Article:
“United Sweets of America”: Slate

makes an important contribution to national comity:Alabama Lane cake Also known as Alabama Lane cake, Lane cake is one of those boozy, eggy, dried-fruit-filled confections we don’t eat enough of these days. Invented by Emma Rylander Lane in the 1890s, a Lane cake is a sponge cake layered with a raisin-bourbon filling and frosted with a marshmallow-y “boiled white frosting.” Lane cake is also to Harper Lee what the madeleine is to Marcel Proust: The baked good makes several appearances in th … [Read more...]

“The Passover Sandwich”: NPR

celebrates: Why is this Sandwich Monday different from all other Sandwich Mondays? In honor of Passover, I introduced my non-Jewish colleagues to the wonders of the Passover lunch.It's not the Seder meal, but what I might have brought to school for lunch back in the 1970s, when the affluent Jews of suburban New Jersey ate tasteless food to remind themselves that thousands of years ago, they didn't have nice professional jobs like being an lawyer, or maybe a CPA. That's a steady living. I … [Read more...]

“Passover Cocktails for Each of the Ten Plagues”

I am just a fountain of good taste: Plague 1: Blood Cocktail: Red NileThe original eye-opener. Great way to start the plagues, perfect for weekend brunch of fresh fruit, coffee, matzoh brie, and Sephardic dried-fruit-and-cumin haroseth.Ingredients: 2 oz potato vodka 4 oz tomato juice 1/2 oz lemon juice 1 oz Arak 1 tsp white horseradish 6 drops Texas Pete 3 drops Fee Brothers Old Fashioned Cocktail Bitters (no corn syrup) Dash salt Dash pepper Carrot stick for … [Read more...]

Lenten Linkfest: Includes One Actual Lent Link.

Mudblood Catholic a) echoes the novel I'm working on and b) frightens me, via CS Lewis: Of course, we're all insufferable sometimes and to someone. I think it was C. S. Lewis who speculated that one of the disciplinary aspects of Purgatory might well be perceiving ourselves as others perceived us while on earth. Trying to see ourselves from the perspective of someone who dislikes us intensely -- and perhaps not altogether unfairly -- can be a salutary experience. Though it is admittedly an … [Read more...]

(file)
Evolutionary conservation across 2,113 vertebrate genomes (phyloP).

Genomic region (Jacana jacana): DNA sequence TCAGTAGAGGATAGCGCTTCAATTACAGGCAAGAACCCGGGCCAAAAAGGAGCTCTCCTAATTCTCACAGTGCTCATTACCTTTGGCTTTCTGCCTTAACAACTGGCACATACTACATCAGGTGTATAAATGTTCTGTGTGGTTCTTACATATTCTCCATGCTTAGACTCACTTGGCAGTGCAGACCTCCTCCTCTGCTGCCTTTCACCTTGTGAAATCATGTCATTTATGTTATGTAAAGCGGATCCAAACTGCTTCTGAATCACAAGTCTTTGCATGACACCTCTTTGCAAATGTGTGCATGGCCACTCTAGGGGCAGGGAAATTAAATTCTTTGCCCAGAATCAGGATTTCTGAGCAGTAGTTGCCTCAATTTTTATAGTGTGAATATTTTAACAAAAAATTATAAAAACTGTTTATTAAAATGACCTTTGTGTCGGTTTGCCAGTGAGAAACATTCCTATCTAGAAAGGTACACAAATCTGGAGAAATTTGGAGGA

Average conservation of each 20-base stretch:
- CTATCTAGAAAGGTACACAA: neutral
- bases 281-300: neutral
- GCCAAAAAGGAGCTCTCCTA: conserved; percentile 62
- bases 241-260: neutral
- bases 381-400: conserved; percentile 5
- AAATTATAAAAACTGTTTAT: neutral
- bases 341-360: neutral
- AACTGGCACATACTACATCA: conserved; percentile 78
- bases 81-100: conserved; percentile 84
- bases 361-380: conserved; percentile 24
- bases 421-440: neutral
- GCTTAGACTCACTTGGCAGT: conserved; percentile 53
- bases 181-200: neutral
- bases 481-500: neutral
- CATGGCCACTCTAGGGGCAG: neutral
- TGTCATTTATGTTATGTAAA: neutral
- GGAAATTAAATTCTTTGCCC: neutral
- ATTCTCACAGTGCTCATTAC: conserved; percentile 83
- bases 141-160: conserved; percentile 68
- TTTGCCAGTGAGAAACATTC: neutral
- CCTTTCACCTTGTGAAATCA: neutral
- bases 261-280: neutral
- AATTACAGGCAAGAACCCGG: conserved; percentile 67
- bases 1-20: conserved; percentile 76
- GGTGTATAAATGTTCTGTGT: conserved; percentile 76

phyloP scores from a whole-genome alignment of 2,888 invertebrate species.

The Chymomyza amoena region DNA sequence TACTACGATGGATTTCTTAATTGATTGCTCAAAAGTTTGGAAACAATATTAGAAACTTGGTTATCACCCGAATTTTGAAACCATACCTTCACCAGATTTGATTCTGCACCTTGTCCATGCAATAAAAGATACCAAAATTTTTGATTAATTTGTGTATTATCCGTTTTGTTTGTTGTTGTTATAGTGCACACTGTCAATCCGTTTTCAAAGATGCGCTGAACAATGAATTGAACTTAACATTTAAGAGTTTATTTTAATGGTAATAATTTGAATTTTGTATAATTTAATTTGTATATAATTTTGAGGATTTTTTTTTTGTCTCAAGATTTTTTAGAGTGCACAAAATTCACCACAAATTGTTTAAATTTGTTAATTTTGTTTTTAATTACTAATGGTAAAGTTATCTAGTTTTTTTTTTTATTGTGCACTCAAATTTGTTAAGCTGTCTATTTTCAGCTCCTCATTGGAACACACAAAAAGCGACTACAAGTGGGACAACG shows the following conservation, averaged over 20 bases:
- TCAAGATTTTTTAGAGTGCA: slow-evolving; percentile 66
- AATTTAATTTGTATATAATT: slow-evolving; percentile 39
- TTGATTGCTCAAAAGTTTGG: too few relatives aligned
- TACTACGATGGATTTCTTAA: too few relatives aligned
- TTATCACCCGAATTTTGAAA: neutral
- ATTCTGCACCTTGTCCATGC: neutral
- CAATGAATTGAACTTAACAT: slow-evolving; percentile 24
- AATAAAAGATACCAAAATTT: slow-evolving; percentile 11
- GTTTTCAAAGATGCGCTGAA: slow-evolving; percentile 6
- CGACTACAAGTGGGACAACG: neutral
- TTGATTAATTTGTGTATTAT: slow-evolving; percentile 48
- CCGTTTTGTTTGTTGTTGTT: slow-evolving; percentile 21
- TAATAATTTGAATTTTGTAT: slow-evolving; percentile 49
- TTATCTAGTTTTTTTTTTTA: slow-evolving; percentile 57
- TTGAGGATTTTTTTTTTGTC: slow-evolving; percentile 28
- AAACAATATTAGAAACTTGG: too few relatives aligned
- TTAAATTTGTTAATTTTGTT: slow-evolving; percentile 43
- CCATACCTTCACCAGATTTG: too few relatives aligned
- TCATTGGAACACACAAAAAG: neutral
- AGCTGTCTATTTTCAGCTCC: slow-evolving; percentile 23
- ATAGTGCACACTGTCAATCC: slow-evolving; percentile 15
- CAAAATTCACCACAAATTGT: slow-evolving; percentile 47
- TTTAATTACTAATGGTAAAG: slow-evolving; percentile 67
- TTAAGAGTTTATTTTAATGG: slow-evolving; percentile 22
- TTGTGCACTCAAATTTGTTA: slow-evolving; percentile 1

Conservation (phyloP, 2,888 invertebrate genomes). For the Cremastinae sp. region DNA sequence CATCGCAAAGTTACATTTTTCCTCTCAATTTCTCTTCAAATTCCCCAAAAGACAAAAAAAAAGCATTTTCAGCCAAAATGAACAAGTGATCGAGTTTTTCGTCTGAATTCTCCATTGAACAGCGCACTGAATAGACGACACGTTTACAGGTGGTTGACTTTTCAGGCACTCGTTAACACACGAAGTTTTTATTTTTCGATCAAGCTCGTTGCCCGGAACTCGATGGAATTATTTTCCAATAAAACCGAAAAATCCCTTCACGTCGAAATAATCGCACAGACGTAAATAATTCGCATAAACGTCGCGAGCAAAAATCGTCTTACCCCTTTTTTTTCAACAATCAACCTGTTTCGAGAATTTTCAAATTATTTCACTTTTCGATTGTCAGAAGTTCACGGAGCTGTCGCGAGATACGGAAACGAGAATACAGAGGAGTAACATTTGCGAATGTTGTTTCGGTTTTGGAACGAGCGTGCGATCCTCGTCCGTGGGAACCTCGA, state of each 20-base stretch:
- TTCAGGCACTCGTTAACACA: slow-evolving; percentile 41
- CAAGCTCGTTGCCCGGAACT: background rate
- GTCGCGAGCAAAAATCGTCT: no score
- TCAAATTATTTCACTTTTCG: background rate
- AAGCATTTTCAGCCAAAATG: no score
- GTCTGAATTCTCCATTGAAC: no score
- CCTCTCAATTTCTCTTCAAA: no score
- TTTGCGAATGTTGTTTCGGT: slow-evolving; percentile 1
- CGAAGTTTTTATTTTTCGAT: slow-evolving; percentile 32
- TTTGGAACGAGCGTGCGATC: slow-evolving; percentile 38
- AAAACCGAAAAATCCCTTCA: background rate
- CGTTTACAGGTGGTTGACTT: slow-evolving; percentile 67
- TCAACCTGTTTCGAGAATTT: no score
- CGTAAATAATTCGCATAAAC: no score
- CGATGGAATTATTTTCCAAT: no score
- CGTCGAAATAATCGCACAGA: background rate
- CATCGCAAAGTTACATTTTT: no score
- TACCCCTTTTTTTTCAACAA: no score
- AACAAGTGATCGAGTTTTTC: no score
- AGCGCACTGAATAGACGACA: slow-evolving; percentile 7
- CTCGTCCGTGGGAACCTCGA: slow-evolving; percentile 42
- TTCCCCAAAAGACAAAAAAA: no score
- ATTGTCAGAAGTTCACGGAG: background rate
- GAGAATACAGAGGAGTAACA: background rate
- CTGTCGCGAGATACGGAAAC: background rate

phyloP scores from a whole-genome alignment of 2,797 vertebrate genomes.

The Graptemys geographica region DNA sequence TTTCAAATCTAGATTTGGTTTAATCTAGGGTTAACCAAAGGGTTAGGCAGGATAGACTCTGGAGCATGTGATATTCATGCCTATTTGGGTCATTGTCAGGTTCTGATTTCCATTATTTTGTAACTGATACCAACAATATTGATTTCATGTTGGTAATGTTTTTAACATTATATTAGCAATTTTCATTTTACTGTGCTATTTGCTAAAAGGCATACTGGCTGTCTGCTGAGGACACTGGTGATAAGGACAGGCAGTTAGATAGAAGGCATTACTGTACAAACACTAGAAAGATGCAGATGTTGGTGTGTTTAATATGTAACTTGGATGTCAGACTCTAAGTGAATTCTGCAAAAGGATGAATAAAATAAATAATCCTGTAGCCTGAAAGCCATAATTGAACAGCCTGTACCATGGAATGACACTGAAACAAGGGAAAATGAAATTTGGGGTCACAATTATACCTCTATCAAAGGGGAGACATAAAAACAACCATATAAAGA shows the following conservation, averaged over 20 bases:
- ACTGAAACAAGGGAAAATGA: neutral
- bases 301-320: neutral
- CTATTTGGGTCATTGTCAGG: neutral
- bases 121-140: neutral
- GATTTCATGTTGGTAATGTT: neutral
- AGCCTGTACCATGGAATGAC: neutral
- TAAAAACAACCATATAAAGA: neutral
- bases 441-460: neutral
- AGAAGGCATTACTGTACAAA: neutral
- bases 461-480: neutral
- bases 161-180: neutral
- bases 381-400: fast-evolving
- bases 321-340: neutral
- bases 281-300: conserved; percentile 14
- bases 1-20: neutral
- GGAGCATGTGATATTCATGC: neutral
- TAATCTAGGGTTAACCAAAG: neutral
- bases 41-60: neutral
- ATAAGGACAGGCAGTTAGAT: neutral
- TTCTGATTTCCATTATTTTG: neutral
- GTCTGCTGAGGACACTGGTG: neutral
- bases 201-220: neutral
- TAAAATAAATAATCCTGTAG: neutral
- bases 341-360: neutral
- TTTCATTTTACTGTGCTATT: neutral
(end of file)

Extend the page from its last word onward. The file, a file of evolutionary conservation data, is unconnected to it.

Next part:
“This has happened to me once before, while preparing moose face.”

Food historian Ivan Day has discovered what is believed to be the first recipe for ice cream, written in a manuscript by Lady Anne Fanshawe of England. Dating to c. 1665, she flavors her ice cream with mace, orangeflower water, or ambergris.Ambergris is an “intestinal slurry,” believed to be a ball of muscus-covered, indigestible squid beaks. This mass is ejected into the oceans by sperm whales, much like a cat disgorging a hairball. A ball of ambergris floats in the sea until it washes ashor … [Read more...]

A Different Way to Make Socca!

This is more complicated than the way I do it but it looks faboo, doesn't it? You can make all kinds of socca: sweet, savory, spicy, herby. I think half my "kitchen adventure" posts are about socca. ...And yes, we used the same dumb pun. … [Read more...]

Friday Links: Wal-Mart, Letter to My Freshman Self, Kitchen Tricks, And Much More

What I'm reading. If you follow me on Twitter you've seen some of these--but not all!Radley Balko does an AMA (Ask Me Anything) about his new book, Rise of the Warrior Cop. Tons of interesting q&a about police practices and culture.And more from Balko, "New Study Finds that State Crime Labs Are Paid Per Conviction." I see no way this could go wrong!Megan McArdle: "Why Wal-Mart Will Never Pay Like Costco." Useful reading, important in correcting various economic myths, although … [Read more...]


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